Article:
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Assessing Agroforestry's Advantages
by Staff Writers
Madison WI (SPX) Jul 04, 2011

North Dakota field windbreaks protect adjacent field crops, reduce wind erosion and store carbon. A typical, 2-row, mixed species field windbreak will store between 15 and 30 metric tons of carbon per mile. (Photo courtesy of USDA-NRCS)

Agroforestry, the deliberate placement of trees into crop and livestock operations, can help capture substantial amounts of carbon on agricultural lands while providing production and conservation benefits. However, we currently lack tools for accurately estimating current and projected carbon values in these systems.

In North America, windbreaks are an effective carbon-capturing option. Only occupying about 2 to 5% of the land, windbreaks also help protect crops and livestock, as well as reduce wind erosion. They provide a means to increase production while reducing greenhouse gases.

James Brandle, a University of Nebraska-Lincoln professor, explains that unlike forests, the linear design of windbreaks creates a more open environment with different light and climate conditions. As a result, agroforestry trees usually have different characteristics than trees grown under forest conditions. New tools specifically designed for windbreak trees are needed to determine current or future amounts of carbon contained in agroforestry practices.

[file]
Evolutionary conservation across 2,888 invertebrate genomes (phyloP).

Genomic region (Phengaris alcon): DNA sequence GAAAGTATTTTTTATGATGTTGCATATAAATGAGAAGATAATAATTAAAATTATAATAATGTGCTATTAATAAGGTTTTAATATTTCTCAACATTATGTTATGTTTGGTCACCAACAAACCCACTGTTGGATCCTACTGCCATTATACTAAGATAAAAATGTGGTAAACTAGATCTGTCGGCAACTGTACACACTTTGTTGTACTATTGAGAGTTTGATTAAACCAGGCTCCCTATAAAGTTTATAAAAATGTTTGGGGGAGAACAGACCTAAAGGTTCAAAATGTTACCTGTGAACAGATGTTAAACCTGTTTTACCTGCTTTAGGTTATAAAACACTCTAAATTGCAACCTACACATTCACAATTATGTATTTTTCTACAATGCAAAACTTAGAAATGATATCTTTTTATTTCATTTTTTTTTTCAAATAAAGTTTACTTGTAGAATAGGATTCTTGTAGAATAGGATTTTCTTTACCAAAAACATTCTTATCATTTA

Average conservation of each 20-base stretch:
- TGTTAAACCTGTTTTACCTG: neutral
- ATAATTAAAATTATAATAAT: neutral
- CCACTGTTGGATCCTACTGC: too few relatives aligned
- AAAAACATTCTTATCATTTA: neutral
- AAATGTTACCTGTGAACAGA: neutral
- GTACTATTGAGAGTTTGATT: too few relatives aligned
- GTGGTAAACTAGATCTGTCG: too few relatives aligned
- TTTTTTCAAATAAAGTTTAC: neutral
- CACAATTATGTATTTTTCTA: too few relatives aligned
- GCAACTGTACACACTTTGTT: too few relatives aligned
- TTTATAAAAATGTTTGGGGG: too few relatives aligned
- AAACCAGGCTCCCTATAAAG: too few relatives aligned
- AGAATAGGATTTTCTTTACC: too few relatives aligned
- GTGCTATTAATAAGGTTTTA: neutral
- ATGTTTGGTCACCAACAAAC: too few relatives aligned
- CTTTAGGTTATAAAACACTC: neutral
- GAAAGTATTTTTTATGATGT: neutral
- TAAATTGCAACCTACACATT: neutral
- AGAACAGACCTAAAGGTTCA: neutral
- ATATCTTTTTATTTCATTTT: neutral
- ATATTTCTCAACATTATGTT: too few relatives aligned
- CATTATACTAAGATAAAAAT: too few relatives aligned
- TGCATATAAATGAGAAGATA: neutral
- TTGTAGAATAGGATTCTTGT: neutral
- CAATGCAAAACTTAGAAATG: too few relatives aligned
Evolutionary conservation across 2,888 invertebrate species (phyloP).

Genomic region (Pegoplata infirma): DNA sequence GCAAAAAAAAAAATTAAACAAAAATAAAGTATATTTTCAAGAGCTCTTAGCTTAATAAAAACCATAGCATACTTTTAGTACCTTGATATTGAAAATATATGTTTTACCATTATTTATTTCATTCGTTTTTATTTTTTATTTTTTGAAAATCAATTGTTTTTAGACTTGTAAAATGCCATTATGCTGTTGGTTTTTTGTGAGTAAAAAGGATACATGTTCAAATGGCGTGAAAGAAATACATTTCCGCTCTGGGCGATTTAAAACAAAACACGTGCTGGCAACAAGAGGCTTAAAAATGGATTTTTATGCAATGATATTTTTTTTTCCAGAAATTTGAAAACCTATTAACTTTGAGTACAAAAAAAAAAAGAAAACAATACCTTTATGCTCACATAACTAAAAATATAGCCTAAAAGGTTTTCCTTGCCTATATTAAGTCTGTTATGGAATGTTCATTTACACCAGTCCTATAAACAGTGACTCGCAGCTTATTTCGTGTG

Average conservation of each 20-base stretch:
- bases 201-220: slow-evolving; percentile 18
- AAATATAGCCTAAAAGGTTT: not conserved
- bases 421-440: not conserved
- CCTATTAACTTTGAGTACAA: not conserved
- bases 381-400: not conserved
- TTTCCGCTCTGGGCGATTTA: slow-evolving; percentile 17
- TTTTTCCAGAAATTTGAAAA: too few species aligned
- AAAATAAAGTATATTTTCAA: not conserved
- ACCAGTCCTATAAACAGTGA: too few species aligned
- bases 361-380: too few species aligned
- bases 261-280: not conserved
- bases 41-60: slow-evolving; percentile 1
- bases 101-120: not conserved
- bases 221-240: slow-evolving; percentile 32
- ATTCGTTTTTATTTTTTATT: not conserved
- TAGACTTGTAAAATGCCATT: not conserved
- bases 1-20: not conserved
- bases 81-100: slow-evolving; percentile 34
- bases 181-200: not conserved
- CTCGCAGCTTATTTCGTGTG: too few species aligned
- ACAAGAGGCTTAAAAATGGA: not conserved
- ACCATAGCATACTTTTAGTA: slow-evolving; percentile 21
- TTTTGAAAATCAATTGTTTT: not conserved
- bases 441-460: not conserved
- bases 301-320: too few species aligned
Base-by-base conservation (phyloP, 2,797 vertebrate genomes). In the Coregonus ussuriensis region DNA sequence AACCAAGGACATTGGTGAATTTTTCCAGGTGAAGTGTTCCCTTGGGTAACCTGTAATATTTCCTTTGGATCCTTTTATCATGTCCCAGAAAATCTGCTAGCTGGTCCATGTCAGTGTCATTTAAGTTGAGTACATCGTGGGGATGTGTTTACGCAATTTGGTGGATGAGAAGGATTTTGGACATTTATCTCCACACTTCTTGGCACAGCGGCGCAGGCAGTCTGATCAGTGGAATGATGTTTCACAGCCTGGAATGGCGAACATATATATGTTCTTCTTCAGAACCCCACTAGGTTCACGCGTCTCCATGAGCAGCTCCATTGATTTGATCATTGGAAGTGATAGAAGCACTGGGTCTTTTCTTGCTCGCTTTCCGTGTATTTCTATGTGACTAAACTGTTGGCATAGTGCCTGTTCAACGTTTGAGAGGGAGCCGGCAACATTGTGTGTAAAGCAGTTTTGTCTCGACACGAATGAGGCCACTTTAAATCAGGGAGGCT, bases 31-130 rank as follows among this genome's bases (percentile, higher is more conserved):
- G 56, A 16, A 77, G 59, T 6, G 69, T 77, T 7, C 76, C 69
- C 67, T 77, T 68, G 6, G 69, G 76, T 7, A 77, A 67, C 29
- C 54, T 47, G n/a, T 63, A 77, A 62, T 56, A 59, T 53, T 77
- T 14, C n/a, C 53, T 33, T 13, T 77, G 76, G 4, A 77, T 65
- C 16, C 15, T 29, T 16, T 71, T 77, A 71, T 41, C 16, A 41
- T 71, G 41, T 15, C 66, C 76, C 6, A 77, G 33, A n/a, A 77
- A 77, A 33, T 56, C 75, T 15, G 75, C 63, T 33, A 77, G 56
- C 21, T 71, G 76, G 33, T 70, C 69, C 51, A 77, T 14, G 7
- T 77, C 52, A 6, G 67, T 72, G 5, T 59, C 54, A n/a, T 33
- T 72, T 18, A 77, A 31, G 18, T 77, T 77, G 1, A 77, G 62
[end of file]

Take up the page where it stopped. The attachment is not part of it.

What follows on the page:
Researchers at the University of Florida, University of Kansas, University of Nebraska and the USDA National Agroforestry Center (NAC) have developed a model to predict the amount of carbon contained by agroforestry systems. This modeling approach uses detailed web-available data for windbreak, soils and climate.

While this research focused only on green ash windbreak growth in Nebraska, it provides a good basis for determining agroforestry's contributions in farming operations.

This research was supported by the Research Joint Venture Agreement through the USFS Rocky Mountain Research Station, Forest Service, and the McIntyre-Stennis Forestry Research Program at the University of Nebraska. The complete results from this study were published in the May/June 2011 issue of the Journal of Environmental Quality.

The full article is available for no charge for 30 days following the date of this summary.

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